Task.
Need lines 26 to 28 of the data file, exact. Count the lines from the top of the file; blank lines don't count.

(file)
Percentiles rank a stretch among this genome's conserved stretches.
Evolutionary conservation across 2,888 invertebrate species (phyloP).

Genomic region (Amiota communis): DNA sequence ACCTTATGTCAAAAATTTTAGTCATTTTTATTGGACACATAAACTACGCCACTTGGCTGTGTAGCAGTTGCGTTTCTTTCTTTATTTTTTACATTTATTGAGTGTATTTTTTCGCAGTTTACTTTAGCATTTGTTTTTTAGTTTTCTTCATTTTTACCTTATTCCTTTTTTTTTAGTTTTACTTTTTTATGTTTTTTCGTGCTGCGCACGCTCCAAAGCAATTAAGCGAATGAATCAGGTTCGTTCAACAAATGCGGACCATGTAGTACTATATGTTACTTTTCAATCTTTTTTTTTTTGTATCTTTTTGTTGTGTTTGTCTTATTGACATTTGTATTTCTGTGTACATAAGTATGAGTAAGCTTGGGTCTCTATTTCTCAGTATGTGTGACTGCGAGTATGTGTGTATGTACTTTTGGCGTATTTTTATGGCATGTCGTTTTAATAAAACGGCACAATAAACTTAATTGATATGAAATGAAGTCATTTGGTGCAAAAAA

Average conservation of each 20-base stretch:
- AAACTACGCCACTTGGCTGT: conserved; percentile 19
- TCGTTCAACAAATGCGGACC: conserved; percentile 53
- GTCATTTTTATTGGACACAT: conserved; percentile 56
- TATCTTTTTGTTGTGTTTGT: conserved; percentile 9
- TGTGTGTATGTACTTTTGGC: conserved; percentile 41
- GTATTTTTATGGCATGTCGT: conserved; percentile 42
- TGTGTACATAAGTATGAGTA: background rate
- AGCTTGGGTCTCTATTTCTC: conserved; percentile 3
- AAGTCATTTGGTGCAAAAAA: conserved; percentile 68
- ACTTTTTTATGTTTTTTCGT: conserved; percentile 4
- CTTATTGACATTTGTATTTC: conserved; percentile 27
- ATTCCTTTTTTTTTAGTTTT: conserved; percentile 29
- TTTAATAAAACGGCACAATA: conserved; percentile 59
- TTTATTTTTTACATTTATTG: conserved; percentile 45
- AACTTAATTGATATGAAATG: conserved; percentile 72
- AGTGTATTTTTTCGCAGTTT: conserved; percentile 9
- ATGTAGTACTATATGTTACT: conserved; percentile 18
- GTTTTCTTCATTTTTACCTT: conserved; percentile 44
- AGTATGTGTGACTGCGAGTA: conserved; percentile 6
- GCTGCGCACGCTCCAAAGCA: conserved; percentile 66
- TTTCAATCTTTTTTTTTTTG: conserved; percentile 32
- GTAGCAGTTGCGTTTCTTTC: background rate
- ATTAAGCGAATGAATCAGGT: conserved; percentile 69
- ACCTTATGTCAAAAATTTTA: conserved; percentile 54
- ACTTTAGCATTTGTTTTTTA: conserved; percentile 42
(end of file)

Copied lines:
- GTAGCAGTTGCGTTTCTTTC: background rate
- ATTAAGCGAATGAATCAGGT: conserved; percentile 69
- ACCTTATGTCAAAAATTTTA: conserved; percentile 54